Thursday, April 11, 2019 / Singapore

Five things you can do to give you an extra six years

Across the world mens average life expectancy is 73.9 (down south it's around 83, whilst up in north-west, it's an average of 74).   Men die an average six years younger than women and for reasons that are largely preventable, mainly doing stupid things. Genetically men are more likely to die sooner, but you can still implement certain habits that can help beat the stats, so you live healthier, happier and still add years.

1. Spend time with people who make
you feel good

Stay connected. Your mates are important and spending time with them is good for you. Just by catching up with mates regularly, you can boost brain health and reduce the risk of dementia.

Stuck for ideas of how to connect with more people?  Let's see if these can help give you a nudge:
  • Use technology to Skype or Facetime long distance friends and fam
  • Say hello to people you meet or approach in the street
  • Babysit for your friends 
  • If you've got kids, take them to one of those 'mad house' indoor play parks and empathise with other parents in the same pain
  • Join a local class or group you may have an interest in
  • Get on Groupon and find some cheap activities you and mate can do for cheap
  • Go out to music nights during the week at local venues (local pubs tend to have this sort of thing during the week-just go easy on the booze, maybe a glass on the old vin rouge...)
  • Volunteer at your favourite charity organisation, like soup stations
  • Visit somewhere polar opposite to where you'd normal hang out.  For me, it might be a zoo or a museum
  • Participate in a neighbourhood or community group, like cubs or scouts
  • Have a friend or family member over for coffee or tea
  • Play cards or board games with others
  • Get a gym buddy

2. Talk, more

70% of men say their friends can rely on them for support, but only 48% say that they rely on their friends. In other words: we’re here for our mates, but worried about asking for help for ourselves. Reaching out is crucial.    Getting a trained counsellor, therapist or coach will listen to you and help you find your own answers to problems, without judging you.  They'll give you time to talk, cry, shout,  reflect and just think. It's an opportunity to look at your problems and get them off your chest in a different way, with a professional who'll respect you and your opinions, without judgement.

3. Grab a feel

You've been playing around with them all your life, but do you really know your nuts?  Give them a check regularly and go to the doctor if something doesn’t feel right.  Not sure what you're checking for?  Head to for more help.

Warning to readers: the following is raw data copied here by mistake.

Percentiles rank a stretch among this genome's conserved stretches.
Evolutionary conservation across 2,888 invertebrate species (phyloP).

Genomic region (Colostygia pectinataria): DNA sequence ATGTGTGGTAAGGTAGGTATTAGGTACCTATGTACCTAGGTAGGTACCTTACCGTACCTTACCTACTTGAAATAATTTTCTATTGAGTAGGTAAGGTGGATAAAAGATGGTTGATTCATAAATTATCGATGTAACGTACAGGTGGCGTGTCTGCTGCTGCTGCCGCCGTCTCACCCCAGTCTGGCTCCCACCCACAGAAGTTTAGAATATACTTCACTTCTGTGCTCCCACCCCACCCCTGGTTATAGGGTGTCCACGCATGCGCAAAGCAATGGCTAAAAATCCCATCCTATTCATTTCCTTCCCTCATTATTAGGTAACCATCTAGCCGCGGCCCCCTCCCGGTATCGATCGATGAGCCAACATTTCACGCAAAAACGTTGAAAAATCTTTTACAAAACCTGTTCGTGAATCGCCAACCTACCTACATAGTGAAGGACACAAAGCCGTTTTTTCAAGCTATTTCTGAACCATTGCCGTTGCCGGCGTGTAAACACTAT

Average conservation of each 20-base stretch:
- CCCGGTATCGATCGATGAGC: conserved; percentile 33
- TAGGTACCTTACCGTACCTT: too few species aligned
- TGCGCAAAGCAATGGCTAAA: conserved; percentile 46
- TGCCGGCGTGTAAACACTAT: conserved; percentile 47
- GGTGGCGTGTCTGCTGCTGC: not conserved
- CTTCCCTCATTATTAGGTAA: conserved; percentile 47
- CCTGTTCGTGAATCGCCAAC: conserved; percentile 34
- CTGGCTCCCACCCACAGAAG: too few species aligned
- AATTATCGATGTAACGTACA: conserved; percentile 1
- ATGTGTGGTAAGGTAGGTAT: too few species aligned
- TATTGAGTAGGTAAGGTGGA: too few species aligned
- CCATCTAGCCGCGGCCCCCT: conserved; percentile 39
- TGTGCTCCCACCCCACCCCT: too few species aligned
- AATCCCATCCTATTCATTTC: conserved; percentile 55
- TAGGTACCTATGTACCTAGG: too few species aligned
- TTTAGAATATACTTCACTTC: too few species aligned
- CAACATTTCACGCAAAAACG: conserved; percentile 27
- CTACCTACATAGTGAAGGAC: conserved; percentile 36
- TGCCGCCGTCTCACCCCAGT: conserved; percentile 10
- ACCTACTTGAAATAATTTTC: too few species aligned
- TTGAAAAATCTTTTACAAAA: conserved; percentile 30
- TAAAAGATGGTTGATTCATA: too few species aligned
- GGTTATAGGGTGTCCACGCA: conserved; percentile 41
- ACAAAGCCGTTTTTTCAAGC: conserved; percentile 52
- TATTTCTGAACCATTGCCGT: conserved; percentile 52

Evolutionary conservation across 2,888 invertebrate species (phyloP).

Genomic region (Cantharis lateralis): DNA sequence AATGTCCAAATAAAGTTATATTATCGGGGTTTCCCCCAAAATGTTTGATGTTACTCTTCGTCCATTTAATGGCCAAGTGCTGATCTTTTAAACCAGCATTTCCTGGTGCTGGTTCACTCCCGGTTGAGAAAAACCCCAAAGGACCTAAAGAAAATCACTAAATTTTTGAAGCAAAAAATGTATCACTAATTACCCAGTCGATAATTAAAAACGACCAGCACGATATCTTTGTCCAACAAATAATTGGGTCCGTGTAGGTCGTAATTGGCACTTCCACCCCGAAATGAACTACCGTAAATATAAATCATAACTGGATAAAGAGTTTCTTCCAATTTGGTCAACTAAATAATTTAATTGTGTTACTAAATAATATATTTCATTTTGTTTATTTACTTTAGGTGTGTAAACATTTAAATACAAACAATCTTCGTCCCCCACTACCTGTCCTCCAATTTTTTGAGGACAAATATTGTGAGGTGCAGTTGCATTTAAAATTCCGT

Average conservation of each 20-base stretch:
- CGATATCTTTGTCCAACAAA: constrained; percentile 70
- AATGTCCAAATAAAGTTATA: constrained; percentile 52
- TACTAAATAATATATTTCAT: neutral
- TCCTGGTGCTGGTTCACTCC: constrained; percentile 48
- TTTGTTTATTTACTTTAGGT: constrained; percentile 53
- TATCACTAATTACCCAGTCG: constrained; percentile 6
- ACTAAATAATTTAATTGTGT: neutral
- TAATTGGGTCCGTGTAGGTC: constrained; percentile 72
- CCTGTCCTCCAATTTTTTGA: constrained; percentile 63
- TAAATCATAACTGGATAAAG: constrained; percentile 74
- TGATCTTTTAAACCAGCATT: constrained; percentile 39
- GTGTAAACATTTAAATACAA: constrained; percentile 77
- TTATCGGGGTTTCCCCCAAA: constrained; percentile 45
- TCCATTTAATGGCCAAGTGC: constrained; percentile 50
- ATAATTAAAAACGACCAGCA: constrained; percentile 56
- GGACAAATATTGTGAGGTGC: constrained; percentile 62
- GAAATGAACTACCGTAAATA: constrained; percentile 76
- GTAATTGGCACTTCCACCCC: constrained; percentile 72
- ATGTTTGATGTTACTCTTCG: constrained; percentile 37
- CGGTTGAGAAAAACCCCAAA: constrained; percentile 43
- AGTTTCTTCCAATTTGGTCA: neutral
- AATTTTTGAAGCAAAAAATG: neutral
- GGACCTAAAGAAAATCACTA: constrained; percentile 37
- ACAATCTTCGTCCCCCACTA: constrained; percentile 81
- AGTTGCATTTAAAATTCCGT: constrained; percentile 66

4. Do as the French do

The "French Paradox'" (why French people can indulge in fatty foods but not develop heart disease), came to attention in the early 90's. Since then, scientists have been feeding components of red wine to mice and other animals in an attempt to understand the full health benefits and they found that Resveratrol (The Important Flavonoid in Red Wine), could be key to understanding how the french can do it.

Red wine is high in flavonoids, which are antioxidants. Antioxidants help prevent certain molecules, known as free radicals, from damaging cells.

One of the most studied flavonoids is resveratrol, which is found in grape skins and seeds. It's also found in some other plant foods, including cranberries, mulberries, lingonberries, peanuts, and pistachios.

Research (though no consistent research), has credited resveratrol with possible protective effects against a variety of diseases, including cancer, heart disease, and Alzheimer’s disease. Plus, it's been linked to longevity.

Resveratrol may act on several parts of your body to improve longevity:
  • It activates the longevity-related protein sirtuin 1 (SIRT1)
  • It helps to improve insulin sensitivity
  • It improves mitochondria function, which plays a role in aging
Buuuuut, remember we're not talking a bottle.  I'd suggest only a couple of glasses per week, with a meal (perhaps a treat at the weekend).  Too much can have a massive negative impact on health.


5. Move more

Nonexercise Activity Thermogenesis or NEAT for short, includes fidgeting, correcting your posture, and other daily movements, all contribute to extra energy (okay-okay, calorie burning).  So just by tapping you feet at your desk, your still working towards your total energy burnt for the day, it doesn't just have to be 'steps' and your workout.

Add more subtle activity to your day:
  • Take a walking meeting
  • Park further away from the station
  • Get off the bus a stop or two earlier
  • Instead of the lift, take the stairs
  • Cycle to work instead of driving
See guys, it doesn't all have to be hard work in the gym and carrot sticks.

Keep it real


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